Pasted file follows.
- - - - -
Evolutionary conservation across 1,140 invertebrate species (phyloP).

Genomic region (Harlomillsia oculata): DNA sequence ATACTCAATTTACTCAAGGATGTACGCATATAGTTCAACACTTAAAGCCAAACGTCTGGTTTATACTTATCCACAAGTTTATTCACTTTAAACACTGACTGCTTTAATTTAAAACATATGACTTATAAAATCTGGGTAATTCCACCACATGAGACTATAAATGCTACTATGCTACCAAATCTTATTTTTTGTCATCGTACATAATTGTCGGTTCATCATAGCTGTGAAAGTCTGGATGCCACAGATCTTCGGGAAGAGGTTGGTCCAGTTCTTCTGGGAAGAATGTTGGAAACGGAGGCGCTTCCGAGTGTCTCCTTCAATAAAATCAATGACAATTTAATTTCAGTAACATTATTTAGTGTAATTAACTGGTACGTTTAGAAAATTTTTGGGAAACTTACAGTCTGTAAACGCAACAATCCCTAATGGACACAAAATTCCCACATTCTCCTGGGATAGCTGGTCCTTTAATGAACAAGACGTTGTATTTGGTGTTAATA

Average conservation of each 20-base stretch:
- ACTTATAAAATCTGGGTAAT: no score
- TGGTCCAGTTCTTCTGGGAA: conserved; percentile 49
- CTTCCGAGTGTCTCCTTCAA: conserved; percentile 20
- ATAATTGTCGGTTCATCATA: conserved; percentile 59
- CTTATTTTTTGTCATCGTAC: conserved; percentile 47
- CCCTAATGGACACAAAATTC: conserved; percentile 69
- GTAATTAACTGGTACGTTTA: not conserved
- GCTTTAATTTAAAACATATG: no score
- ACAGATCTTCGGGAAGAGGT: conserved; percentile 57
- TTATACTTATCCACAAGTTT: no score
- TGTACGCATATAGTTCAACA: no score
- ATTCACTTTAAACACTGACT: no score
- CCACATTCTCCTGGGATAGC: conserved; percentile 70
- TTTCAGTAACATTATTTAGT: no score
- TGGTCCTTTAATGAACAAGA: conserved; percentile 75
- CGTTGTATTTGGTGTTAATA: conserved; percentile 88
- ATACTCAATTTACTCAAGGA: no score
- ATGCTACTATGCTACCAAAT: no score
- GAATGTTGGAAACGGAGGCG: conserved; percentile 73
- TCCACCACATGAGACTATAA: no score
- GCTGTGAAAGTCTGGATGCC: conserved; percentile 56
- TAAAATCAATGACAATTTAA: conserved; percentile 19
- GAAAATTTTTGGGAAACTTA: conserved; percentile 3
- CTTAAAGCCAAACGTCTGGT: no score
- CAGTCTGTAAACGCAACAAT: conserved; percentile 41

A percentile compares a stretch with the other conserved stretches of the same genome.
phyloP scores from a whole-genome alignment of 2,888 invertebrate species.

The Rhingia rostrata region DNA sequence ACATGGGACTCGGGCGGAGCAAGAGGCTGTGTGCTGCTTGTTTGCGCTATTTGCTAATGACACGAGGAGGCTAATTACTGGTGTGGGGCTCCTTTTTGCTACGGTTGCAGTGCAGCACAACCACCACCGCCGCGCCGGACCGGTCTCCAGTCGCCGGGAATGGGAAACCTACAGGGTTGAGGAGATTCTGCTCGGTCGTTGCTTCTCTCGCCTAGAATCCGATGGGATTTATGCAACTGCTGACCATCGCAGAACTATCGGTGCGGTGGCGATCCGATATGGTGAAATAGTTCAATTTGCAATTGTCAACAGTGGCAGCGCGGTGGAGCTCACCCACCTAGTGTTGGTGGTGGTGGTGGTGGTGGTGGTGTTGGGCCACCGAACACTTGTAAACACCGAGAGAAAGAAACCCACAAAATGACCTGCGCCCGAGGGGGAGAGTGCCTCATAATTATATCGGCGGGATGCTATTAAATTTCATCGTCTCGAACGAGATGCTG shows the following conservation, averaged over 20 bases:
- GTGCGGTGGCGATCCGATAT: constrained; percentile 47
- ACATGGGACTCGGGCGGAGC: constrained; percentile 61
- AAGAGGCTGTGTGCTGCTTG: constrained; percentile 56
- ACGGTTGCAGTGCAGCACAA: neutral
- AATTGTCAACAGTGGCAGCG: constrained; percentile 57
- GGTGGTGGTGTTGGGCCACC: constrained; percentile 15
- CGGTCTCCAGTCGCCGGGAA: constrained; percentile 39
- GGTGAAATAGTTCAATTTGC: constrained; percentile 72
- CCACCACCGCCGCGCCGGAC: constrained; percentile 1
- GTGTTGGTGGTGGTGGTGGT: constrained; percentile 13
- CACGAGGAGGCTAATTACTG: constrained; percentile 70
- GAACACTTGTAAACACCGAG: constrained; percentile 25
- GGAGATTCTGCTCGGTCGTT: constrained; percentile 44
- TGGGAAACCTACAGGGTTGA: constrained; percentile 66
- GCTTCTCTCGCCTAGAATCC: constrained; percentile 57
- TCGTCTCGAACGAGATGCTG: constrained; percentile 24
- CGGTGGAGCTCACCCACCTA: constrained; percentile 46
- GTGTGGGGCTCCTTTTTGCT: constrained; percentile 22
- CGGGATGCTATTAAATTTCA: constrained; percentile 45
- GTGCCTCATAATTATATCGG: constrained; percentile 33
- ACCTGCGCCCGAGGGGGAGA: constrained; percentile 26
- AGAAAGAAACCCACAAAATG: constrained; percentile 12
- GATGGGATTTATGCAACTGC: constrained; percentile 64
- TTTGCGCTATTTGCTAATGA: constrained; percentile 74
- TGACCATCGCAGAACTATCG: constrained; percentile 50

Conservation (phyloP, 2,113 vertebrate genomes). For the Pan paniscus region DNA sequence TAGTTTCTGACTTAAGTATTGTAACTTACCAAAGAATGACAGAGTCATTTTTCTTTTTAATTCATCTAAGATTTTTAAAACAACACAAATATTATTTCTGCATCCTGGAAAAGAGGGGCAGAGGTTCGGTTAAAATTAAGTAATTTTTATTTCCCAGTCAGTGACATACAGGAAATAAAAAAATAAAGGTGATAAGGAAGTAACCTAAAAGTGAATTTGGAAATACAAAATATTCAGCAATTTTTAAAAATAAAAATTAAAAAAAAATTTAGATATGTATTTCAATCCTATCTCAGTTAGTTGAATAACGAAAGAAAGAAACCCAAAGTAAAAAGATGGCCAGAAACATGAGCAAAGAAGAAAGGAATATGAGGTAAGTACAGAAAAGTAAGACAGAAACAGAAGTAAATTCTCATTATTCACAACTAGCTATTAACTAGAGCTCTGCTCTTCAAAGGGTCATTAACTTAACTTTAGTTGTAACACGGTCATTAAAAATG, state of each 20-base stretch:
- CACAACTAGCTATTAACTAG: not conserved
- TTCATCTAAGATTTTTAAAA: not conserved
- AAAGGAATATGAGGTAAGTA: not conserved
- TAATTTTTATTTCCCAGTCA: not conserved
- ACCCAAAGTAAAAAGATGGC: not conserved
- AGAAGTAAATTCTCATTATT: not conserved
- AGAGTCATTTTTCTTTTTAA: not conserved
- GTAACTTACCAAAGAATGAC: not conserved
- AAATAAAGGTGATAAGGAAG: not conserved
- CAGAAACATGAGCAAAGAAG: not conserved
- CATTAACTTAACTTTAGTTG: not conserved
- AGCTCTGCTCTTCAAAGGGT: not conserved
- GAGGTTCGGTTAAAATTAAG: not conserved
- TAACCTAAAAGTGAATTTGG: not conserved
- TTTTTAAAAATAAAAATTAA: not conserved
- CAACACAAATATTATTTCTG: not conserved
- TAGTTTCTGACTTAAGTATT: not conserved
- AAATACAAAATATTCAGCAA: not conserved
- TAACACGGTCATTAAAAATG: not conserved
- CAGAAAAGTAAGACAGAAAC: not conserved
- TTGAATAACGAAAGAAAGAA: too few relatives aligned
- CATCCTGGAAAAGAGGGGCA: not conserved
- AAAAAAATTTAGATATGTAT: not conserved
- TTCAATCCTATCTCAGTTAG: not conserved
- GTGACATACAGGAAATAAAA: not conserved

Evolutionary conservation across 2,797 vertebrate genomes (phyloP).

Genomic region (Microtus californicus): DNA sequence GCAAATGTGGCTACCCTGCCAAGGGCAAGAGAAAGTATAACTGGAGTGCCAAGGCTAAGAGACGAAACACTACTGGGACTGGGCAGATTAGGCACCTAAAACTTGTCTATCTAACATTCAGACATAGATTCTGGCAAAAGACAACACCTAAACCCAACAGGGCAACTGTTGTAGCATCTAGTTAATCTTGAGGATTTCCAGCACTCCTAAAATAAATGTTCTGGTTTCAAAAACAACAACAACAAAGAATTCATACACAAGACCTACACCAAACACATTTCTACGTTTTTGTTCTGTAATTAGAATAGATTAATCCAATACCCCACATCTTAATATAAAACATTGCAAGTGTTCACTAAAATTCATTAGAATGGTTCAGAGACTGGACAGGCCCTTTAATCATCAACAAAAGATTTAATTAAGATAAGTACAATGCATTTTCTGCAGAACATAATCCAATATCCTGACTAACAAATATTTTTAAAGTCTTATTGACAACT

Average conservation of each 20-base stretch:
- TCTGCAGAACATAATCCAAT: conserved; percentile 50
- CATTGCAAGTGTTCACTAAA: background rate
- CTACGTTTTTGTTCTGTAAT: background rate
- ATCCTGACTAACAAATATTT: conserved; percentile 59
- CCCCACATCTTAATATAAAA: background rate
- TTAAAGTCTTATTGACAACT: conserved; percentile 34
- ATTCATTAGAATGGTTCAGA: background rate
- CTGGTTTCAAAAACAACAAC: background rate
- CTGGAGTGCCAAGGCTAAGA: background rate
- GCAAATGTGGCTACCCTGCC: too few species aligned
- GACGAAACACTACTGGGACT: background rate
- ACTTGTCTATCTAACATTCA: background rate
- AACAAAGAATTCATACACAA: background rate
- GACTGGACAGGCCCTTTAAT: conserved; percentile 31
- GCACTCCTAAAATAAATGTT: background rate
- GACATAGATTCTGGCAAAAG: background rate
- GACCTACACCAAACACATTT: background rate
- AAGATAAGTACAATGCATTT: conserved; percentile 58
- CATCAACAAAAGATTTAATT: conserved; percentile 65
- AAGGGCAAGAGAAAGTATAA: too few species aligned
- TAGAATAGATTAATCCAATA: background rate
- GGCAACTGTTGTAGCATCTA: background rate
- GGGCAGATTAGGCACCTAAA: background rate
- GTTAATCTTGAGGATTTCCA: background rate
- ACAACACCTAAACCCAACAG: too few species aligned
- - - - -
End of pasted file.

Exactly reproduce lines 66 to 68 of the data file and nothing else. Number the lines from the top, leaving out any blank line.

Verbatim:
- AAATAAAGGTGATAAGGAAG: not conserved
- CAGAAACATGAGCAAAGAAG: not conserved
- CATTAACTTAACTTTAGTTG: not conserved